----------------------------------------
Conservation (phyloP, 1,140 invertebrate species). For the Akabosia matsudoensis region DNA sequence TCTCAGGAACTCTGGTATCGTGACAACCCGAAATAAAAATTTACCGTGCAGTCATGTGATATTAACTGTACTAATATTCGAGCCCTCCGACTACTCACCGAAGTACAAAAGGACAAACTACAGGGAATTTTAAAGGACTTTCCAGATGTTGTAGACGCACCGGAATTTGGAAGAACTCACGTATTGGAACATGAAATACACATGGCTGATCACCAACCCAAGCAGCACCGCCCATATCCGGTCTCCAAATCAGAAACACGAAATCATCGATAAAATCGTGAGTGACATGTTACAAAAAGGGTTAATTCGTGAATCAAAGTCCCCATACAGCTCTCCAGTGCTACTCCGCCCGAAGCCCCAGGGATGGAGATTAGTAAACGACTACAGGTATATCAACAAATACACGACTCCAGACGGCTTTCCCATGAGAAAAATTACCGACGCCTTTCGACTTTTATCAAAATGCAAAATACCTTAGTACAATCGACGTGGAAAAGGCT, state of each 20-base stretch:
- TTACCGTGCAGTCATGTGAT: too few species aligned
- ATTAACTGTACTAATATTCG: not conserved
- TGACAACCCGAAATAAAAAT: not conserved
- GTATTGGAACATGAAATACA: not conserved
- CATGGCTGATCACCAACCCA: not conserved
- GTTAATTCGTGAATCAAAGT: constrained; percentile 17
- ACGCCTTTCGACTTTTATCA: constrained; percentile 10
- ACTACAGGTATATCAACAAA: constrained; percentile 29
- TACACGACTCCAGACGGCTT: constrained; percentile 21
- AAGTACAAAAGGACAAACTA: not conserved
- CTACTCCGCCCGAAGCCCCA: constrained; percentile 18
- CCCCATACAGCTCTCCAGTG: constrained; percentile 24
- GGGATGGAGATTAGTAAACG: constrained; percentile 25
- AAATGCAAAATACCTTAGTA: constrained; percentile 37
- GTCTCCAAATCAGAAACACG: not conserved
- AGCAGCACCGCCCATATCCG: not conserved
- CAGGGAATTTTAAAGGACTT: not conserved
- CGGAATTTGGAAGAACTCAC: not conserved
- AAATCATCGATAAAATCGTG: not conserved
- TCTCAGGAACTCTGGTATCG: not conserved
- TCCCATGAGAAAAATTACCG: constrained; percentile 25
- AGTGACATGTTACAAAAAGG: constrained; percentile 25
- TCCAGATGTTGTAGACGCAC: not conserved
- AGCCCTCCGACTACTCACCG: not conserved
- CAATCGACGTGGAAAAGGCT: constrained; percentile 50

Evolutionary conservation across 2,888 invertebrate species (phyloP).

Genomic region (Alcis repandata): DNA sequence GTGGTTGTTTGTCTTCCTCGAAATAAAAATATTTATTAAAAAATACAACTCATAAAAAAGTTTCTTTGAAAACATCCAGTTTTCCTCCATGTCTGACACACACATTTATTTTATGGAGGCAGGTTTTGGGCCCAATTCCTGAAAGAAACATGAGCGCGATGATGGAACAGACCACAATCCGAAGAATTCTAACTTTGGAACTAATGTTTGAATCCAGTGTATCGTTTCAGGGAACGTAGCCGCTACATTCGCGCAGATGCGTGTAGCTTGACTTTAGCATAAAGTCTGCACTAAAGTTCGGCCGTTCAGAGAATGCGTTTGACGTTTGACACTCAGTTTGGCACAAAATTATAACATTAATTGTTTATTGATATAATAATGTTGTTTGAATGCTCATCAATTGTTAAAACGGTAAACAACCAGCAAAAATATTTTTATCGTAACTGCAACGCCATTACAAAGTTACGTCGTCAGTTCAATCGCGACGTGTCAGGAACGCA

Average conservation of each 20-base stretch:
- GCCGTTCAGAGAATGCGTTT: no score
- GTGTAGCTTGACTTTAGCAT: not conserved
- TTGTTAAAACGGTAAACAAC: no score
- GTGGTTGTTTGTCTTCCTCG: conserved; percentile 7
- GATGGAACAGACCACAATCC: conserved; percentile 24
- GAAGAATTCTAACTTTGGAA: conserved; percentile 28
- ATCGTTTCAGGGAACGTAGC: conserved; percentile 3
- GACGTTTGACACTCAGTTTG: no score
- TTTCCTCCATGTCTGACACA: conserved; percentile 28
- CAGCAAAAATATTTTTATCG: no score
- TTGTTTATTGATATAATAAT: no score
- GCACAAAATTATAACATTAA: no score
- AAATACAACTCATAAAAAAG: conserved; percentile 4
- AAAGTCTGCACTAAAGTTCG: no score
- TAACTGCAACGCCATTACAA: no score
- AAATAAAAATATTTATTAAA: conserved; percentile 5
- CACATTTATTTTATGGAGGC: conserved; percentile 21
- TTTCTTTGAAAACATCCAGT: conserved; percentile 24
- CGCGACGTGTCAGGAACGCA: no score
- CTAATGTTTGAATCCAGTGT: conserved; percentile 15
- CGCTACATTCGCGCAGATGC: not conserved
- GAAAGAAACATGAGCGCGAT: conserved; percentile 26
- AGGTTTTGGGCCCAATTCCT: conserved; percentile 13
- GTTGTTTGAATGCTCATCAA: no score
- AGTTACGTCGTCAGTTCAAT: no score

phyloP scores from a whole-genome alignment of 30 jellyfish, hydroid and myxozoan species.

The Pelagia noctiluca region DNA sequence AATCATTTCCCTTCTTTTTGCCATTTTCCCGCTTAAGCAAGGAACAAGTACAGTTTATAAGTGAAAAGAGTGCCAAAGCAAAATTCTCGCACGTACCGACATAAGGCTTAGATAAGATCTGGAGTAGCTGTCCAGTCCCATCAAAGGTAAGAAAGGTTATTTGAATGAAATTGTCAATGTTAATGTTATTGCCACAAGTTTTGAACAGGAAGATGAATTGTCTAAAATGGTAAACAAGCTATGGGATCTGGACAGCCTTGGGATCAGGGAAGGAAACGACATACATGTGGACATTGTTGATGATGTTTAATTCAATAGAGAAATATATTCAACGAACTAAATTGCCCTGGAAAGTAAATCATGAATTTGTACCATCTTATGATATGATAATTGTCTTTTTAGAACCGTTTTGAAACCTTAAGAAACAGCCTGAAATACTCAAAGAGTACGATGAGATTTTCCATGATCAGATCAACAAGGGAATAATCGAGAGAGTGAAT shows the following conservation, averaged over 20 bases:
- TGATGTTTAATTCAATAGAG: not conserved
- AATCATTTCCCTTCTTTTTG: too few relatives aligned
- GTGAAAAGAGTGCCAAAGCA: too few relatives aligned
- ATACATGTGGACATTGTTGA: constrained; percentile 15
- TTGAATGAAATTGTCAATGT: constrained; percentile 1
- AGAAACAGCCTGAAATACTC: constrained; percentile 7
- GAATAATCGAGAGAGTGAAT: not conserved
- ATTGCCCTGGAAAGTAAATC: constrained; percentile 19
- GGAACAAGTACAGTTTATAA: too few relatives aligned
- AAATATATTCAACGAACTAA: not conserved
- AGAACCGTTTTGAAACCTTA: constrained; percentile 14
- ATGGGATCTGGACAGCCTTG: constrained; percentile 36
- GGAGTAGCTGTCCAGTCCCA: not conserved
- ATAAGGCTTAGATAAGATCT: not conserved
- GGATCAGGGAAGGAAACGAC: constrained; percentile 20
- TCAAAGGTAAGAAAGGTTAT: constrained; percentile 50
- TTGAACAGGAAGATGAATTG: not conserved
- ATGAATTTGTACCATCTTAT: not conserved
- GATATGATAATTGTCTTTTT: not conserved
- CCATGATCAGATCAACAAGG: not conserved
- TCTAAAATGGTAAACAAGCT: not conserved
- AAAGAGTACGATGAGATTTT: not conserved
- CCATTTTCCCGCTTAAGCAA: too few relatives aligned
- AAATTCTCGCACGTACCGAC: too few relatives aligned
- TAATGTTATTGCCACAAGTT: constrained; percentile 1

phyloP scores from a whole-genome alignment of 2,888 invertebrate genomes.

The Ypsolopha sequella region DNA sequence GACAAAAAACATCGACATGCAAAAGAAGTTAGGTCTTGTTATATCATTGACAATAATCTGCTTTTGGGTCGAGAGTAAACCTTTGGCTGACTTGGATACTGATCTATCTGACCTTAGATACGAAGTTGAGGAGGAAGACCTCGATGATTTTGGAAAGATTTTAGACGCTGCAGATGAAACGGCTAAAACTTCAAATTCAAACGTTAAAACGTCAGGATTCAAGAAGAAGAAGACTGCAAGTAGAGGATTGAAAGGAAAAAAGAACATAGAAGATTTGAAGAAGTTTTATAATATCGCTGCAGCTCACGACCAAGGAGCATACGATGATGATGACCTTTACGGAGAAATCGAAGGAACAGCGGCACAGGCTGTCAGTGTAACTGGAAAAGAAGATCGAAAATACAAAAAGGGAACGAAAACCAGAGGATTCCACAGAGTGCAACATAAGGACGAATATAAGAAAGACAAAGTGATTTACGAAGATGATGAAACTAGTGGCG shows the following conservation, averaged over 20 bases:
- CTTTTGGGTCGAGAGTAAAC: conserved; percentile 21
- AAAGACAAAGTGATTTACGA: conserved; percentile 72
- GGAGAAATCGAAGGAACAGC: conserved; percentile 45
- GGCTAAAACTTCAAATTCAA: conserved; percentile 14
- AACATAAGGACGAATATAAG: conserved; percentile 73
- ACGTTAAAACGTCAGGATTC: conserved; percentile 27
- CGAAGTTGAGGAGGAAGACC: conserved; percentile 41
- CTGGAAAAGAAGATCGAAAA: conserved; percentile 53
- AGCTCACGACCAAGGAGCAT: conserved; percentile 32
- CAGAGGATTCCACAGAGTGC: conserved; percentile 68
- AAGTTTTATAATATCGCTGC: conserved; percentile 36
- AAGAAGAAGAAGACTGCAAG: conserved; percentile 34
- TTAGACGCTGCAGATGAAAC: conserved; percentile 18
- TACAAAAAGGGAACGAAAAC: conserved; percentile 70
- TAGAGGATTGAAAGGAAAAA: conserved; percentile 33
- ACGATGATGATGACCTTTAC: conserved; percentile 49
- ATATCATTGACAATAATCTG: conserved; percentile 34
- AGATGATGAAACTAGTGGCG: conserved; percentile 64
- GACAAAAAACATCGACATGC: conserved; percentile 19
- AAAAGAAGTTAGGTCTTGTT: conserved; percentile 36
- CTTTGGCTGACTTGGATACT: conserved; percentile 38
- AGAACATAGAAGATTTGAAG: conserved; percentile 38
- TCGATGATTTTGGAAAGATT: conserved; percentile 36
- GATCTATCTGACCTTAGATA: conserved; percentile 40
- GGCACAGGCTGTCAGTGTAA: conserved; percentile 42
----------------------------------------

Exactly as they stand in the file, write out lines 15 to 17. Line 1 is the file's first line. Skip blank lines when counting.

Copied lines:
- AAATGCAAAATACCTTAGTA: constrained; percentile 37
- GTCTCCAAATCAGAAACACG: not conserved
- AGCAGCACCGCCCATATCCG: not conserved